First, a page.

The research will be launched at the Festival of Politics event “Human Trafficking - Scotland's 21st Century Slaves” at 12.30pm on Wednesday 20th August in the Scottish Parliament - http://www.festivalofpolitics.org.uk/day1.htm The event is a collaboration between the Parliament’s Cross Party Groups on Human Rights and on Refugees and Asylum Seekers. The event will be chaired by Hugh O’Donnell MSP and the other speakers will be Ann Hamilton of the TARA support project in Glasgow and John Wilkes of the Scottish Refugee Council.

3) The following case studies are taken from the report:

Case Study: Mai-Pia
Mai-Pia was from Thailand. She was working in a café when she met a Scottish man who was there on holiday and they started a relationship. Before he left Thailand he told Mai-Pia that he would marry her and bring her back to the UK. She was brought back to Edinburgh through the appropriate immigration channels, they married soon afterwards and at the beginning everything was fine.

Soon however, her husband became physically and sexually abusive towards her, often forced her to have sex, was physically violent and did not let her leave the house unaccompanied. One night her husband brought a few of his friends home, he told Mai-Pia that she had to have sex with them in order to earn her keep and he must not be made to look stupid in front of them. This became a regular occurrence; Mai-Pia was often forced to have sex with a number of different men a night. This took place in their home and she was expected to clean up the mess before she went to bed.

Case Study: Anna
When she was 12 years old Anna’s parents died and she and her younger siblings were looked after by her grandmother in a village in Nigeria. She went to work for a family her grandmother trusted as a domestic where she was sexually abused by the father of the family. He told her that if anyone found out, her grandmother would die of shame and that he would kill her and her siblings.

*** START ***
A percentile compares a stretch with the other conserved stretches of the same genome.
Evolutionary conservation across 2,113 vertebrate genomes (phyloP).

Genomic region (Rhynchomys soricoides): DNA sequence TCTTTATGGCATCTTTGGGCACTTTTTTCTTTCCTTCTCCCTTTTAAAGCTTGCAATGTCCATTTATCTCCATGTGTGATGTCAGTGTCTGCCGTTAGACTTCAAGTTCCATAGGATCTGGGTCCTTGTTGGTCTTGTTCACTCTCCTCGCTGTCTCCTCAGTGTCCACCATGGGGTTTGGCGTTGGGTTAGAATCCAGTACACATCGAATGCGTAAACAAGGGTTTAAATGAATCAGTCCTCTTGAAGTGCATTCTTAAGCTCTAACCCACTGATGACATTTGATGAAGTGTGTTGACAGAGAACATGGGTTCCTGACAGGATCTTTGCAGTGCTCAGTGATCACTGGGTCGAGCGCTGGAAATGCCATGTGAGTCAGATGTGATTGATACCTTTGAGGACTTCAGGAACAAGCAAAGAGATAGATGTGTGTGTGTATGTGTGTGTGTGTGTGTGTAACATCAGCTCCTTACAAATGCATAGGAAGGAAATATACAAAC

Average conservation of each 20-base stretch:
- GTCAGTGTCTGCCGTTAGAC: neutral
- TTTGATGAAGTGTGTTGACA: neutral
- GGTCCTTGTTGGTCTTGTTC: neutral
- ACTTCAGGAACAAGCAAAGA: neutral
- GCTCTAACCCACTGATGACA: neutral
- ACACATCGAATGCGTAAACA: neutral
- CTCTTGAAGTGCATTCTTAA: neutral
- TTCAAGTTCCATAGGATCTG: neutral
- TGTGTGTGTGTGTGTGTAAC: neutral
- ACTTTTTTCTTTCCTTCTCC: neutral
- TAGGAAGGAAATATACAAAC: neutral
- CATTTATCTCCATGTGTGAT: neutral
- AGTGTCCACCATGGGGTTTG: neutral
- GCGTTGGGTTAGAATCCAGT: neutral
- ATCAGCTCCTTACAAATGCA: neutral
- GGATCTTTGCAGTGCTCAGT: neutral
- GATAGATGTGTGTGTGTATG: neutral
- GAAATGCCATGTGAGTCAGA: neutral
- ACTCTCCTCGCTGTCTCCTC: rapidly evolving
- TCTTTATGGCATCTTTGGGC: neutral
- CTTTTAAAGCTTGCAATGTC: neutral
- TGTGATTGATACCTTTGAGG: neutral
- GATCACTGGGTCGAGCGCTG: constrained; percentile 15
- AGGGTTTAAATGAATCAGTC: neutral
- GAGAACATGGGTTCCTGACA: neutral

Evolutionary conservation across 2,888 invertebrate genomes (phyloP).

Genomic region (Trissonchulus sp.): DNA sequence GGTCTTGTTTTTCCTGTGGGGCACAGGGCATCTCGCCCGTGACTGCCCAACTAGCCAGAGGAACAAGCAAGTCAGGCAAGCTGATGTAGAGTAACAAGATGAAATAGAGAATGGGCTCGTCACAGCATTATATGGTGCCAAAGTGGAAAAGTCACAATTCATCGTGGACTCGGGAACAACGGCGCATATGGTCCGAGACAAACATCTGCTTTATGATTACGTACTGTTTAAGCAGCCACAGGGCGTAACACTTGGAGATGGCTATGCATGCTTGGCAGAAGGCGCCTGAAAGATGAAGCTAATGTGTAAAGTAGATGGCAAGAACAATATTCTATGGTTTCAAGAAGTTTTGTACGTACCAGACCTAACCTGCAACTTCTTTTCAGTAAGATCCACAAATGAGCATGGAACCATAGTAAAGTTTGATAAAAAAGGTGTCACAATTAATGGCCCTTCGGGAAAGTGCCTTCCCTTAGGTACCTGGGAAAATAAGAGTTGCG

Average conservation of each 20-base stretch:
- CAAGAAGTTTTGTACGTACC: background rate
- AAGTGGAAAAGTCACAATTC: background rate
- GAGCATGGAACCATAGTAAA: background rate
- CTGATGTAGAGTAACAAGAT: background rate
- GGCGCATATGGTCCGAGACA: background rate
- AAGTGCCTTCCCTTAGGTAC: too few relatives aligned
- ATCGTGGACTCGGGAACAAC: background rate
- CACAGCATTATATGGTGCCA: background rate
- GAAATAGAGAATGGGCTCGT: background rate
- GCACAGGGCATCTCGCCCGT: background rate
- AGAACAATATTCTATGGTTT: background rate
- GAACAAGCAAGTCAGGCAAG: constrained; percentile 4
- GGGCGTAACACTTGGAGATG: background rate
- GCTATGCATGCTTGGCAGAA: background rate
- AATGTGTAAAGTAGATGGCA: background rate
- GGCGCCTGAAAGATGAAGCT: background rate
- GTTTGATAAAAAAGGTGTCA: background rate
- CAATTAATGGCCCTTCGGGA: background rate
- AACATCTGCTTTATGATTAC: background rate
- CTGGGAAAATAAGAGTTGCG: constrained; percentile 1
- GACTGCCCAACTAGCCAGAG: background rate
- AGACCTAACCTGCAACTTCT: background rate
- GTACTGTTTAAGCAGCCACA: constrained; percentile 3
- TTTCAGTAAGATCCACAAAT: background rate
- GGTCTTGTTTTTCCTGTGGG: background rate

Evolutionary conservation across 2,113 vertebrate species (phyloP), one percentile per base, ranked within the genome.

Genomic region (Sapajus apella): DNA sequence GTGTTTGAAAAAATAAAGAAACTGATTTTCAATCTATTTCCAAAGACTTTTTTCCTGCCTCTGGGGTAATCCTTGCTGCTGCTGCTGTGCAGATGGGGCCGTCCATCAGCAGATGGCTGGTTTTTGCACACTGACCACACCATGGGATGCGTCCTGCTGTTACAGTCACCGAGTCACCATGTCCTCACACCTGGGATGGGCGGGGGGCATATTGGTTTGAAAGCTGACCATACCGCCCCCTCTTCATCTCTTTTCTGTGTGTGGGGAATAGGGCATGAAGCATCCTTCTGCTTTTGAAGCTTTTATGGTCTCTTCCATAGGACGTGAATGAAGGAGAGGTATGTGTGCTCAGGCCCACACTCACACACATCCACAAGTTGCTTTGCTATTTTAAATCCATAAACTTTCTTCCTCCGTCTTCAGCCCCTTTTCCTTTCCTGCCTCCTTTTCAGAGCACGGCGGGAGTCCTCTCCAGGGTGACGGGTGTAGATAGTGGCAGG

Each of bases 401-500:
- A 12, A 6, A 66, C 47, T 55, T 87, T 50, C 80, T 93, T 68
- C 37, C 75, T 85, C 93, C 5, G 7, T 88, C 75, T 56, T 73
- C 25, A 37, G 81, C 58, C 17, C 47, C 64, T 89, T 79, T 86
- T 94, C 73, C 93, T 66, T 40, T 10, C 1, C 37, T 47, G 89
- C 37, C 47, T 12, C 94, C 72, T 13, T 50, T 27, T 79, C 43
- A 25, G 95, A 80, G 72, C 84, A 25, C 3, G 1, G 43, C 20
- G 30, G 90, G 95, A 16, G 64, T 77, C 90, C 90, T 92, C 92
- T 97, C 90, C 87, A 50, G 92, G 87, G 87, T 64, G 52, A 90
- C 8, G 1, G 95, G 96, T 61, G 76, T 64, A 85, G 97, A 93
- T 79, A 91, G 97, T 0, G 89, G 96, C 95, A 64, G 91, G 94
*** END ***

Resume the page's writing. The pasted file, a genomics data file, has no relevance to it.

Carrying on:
At the age of 15, Anna ran away and too ashamed to go home she had to prostitute to survive. She ended up working in a restaurant that had rooms in the back where men would pay to have sex with the Women's rights's rightss rights's rights's rights's rights. Anna had to take part in a ritual oath to make her more attractive to men and which bound her to the brothel. She was told that if she ran away or told anyone she would be killed. Anna was often violently abused by the men who paid for sex. It was here that Anna was introduced to an English man who told her that he could get her away from the city but it would cost a lot of money. Anna was told that she would pay his back through prostitution but that where she was going she would make much more money and the debt would be paid back quickly. Because Anna was very frightened and desperate she agreed to go.

Anna’s travel documents were arranged and they flew together to the UK. Once through passport control the man who had arranged her travel took her documentation. It was only now that Anna found out she was in the UK. From London they took a bus to Glasgow where Anna was taken to a flat where there were other Women's rights's rightss rights's rights's rights's rights. Anna was told that she still owed a lot of money and was immediately made to prostitute, along with the other Women's rights's rightss rights's rights's rights's rights.

Anna says many men came to the flat at different times during the day and night. She and the other Women's rights's rightss rights's rights's rights's rights were allowed out to the shops but they were all too scared to run away as they have no passports, no money and have been told that as they are prostitutes and here illegally the police and will have them deported. When Anna did finally escape, she was picked up by police and questioned by immigration officials. As she had no travel documentation and was in the country illegally, she was detained in Dungavel detention centre until granted bail.